Ms McAllan said the "severe budgetary restrictions imposed by the UK government" and the "continuing constraints of devolution", meant the Scottish government was trying to deliver "societal and economic transformation with one hand tied behind our back".

She warned "full delivery" of Holyrood's plans would depend on Westminster "reversing the 9% cut to our capital budget".

Ms McAllan said: "This government and parliament rightly has high ambitions, and it is beyond doubt that investing now in net zero is the right thing for our environment, our society and our economy. But we are being held back.

"So, I am asking MSPs across this chamber to work with us to call on the UK government to reverse Scotland's capital cut."

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Scottish Greens co-leader Patrick Harvie said he was "angry and disappointed" over the decision.

He added: "We must see urgent and accelerated climate action across all areas and levels of government, and those parties who vote for targets but then block the action needed to reach them will have no credibility.

"I have no doubt that if successive Scottish and UK governments had taken the actions needed at the time, as Greens consistently urged, we would be on track for that 2030 target.

"The fact that we aren't is exactly why we need to focus on delivering real change and ramp up climate action."

Friends of the Earth Scotland branded the announcement "the worst environmental decision in the history of the Scottish parliament".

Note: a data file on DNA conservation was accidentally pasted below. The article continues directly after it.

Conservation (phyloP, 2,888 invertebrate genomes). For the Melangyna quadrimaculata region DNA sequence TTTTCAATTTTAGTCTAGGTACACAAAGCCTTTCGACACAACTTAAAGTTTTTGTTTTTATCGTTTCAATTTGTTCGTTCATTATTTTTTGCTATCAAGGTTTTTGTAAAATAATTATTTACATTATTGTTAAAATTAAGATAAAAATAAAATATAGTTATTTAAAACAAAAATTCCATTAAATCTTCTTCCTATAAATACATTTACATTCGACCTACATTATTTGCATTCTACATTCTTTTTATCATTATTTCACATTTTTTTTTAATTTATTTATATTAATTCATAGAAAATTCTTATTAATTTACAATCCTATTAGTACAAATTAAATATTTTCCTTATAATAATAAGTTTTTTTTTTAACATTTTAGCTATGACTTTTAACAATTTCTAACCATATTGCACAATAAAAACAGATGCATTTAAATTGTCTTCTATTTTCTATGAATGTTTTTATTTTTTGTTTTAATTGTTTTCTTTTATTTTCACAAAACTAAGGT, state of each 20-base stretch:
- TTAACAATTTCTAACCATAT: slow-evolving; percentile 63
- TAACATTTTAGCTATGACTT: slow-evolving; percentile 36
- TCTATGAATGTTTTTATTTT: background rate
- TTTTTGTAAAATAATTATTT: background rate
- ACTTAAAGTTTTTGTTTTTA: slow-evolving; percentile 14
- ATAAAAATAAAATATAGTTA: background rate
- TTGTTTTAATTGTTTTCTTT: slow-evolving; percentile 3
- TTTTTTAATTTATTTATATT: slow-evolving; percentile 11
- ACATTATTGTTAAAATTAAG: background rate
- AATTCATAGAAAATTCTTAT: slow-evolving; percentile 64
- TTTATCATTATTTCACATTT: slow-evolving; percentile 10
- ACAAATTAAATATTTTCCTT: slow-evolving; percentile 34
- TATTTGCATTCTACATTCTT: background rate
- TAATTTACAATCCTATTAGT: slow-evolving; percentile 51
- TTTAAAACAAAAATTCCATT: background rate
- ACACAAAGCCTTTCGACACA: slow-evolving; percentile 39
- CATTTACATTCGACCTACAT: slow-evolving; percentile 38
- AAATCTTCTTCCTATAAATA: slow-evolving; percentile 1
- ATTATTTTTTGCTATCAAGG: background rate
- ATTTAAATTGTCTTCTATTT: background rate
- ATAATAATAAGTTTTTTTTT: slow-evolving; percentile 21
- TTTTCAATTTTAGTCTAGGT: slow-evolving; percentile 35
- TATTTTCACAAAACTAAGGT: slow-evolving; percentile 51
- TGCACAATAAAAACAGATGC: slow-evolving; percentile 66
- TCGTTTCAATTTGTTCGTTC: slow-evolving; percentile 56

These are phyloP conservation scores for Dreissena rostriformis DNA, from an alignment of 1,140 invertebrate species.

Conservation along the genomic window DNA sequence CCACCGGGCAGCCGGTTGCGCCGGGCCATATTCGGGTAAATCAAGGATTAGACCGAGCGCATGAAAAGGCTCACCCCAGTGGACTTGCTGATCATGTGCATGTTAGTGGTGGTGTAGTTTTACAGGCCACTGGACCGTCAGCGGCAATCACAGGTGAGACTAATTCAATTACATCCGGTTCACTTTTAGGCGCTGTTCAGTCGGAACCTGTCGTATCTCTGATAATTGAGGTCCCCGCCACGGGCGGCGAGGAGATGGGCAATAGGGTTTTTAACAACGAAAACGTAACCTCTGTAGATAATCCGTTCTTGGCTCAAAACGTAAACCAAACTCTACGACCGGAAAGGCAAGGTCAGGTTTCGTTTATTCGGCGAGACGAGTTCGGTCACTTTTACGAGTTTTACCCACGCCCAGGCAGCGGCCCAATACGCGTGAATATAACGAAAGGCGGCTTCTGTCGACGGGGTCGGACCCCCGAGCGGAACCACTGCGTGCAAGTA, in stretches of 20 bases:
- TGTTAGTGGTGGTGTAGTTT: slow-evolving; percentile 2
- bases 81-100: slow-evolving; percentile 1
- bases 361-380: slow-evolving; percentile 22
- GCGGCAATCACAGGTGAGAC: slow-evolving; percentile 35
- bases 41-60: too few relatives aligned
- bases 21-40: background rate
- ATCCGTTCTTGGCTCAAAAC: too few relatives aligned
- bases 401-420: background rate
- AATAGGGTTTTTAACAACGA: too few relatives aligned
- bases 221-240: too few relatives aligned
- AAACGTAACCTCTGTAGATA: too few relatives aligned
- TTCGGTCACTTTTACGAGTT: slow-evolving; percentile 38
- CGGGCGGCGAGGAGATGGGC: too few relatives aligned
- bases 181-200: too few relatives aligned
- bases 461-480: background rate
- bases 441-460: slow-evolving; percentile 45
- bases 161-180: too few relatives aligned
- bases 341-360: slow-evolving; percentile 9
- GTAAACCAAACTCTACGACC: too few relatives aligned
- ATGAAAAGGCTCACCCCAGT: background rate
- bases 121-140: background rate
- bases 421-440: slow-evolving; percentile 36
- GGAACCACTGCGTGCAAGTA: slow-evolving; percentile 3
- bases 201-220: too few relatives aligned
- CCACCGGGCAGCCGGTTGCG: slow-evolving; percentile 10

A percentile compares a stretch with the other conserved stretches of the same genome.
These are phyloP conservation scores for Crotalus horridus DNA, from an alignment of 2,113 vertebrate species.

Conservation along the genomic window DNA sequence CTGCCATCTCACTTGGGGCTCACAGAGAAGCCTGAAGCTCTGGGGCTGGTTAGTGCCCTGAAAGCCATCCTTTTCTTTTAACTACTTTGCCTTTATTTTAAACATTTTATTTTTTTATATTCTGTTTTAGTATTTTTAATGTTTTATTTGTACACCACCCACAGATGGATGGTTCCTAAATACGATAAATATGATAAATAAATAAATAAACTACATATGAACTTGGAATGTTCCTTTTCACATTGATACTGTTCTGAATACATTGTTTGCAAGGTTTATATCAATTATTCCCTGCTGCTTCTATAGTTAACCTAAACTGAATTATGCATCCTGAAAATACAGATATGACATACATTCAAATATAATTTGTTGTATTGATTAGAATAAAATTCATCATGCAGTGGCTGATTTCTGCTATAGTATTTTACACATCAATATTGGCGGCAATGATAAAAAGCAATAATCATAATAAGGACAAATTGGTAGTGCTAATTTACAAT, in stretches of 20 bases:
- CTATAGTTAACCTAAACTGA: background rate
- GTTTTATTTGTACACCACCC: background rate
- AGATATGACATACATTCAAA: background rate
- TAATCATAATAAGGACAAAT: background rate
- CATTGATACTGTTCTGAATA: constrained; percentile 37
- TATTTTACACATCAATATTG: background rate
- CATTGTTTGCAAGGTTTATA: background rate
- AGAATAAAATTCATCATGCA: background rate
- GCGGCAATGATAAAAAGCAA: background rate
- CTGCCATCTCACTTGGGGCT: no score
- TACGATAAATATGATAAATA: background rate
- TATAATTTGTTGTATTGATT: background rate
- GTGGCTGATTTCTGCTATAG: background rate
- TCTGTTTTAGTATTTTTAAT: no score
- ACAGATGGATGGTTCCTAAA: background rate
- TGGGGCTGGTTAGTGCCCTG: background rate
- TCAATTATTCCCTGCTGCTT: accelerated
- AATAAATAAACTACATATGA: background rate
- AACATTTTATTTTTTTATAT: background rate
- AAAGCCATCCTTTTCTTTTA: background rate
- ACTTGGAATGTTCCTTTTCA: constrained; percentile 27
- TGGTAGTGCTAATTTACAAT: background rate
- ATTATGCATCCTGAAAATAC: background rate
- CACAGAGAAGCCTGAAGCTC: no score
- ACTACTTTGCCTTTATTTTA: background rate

Imogen Dow, head of campaigns, said: "Instead of using the past decade to deliver warm homes, reliable public transport and a fair transition away from fossil fuels, inept, short-termist politicians have kept millions of people trapped in the broken status quo that only benefits big polluters."

Ms Dow called for the delayed Climate Change Plan to be published and urged the government to apologise for their "colossal climate failure".

She added: "Instead of significant response and a ramping up of action, the Scottish government has presented a weak package of re-heated ideas, many of which were already pledged years ago and never delivered."

The head of Oxfam Scotland described it as a "reprehensible retreat".

Jamie Livingstone added: "With scientists linking deadly heatwaves in West Africa to climate change and Dubai drowning in a deluge of rain, the urgency of climate action couldn't be clearer.

"The announcement of largely recycled measures represents baby steps forward rather than the giant leaps needed and are a thinly veiled distraction from ministers' failure to deliver their existing climate commitments."

Diane Gilpin, CEO and founder of Smart Green Shipping, met with Humza Yousaf on Wednesday as the first minister officially "launched" a 20-metre wingsail that will take to the seas for tests later this year.

It is hoped wingsails will help transform the way many commercial ships are powered and reduce fuel emissions.

Ms Gilpin said Holyrood's rollback was "disappointing", but "targets are just that - targets".

She added: "We need to focus on solutions that are driving us towards net zero.

"Scotland is still setting an example for other countries, with initiatives in place to fund and support first-movers and a great deal of ambition and collaboration, including the citizens' Climate Assembly, designed to engage the public in making decisions to tackle climate change.

"By continuing its focus on tangible solutions, Scotland will regain its status as a leader in net zero."